On Sunday evening, less than 48 hours before Yom Kippur, Yossi Henach was with his wife and small children on the sidewalk outside the Beth Rivkah school in Crown Heights, touted as the first Hasidic girls’ school in the world. Considering the screaming animal rights protesters surrounding his family, Henach seemed pretty calm. The protesters, about 80 in all, were gathered for the first of two nights of protests against the millennium-old ritual of kapparot, a slaughter practiced by certain ultra-Orthodox Jewish groups, in which one waves a chicken over one’s head while reciting a prayer to transfer one’s divine punishments for the coming year to the bird, then has it slaughtered for the meat, or a cash equivalent, to be donated to charity.
It was children’s night at the schoolyard, according to the activists, and if there was any slaughter happening, it was out of sight behind a green privacy fence within the school grounds, beyond the booth where chicken tickets were on sale for $5 each. The only other thing visible was a semi trailer stacked to the top with crates full of live chickens, being unloaded by teen workers. Protesters pressed against the barbed-wire-topped perimeter fence, chanting, “Use money, not chickens!” in reference to a variation of the tradition done in some branches of Orthodox Judaism. And Henach was okay with that.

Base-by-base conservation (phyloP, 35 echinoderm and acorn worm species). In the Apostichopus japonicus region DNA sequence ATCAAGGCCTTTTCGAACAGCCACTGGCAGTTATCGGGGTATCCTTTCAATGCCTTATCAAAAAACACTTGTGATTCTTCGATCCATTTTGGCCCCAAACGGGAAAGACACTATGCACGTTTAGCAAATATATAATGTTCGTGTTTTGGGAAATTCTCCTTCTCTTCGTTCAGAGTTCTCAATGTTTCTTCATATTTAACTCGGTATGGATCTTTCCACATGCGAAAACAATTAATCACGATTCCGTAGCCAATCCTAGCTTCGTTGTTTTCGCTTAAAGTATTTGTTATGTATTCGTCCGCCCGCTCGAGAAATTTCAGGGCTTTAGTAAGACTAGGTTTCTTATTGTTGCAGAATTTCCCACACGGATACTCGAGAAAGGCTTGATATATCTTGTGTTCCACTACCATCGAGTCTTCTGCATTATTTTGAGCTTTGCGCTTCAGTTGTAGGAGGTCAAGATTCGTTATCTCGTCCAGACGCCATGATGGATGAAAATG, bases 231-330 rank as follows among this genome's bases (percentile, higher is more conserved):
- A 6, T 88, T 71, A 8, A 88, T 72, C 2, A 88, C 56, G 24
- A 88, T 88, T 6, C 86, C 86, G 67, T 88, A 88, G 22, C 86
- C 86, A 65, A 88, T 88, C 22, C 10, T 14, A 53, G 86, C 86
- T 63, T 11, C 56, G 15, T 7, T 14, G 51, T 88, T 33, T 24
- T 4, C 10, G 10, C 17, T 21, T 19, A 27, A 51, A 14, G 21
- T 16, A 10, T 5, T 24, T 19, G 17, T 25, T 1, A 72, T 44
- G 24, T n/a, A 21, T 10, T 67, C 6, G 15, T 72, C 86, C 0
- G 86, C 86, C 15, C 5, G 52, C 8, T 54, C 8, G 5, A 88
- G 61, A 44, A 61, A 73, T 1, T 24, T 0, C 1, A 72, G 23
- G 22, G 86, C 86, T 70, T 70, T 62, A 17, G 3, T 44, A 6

“If there’s any cruelty being done to chickens, it’s wrong, and it should stop,” he said. Protesters over the years, and again this holiday season, have documented numerous instances of chickens being left out in crates stacked high without food, water, or protection from the elements for days at a time. The activists have also documented some instances of carcasses that practitioners believed were headed for poor people’s plates winding up in the garbage. “That’s wrong if that’s happened,” Henach said. “It’s not right.”
Just then, some in the crowd closest to the entrance, which was guarded by police officers, began banging the fence with their signs, wrenching it forward and backward so hard that it momentarily broke open, and chanting, “Animal holocaust! Animal holocaust!”
“Now that, that kind of thing is inappropriate,” Henach said. “They have a right to peacefully protest, but they do not have a right to get violent, and there’s no place for that kind of language.”
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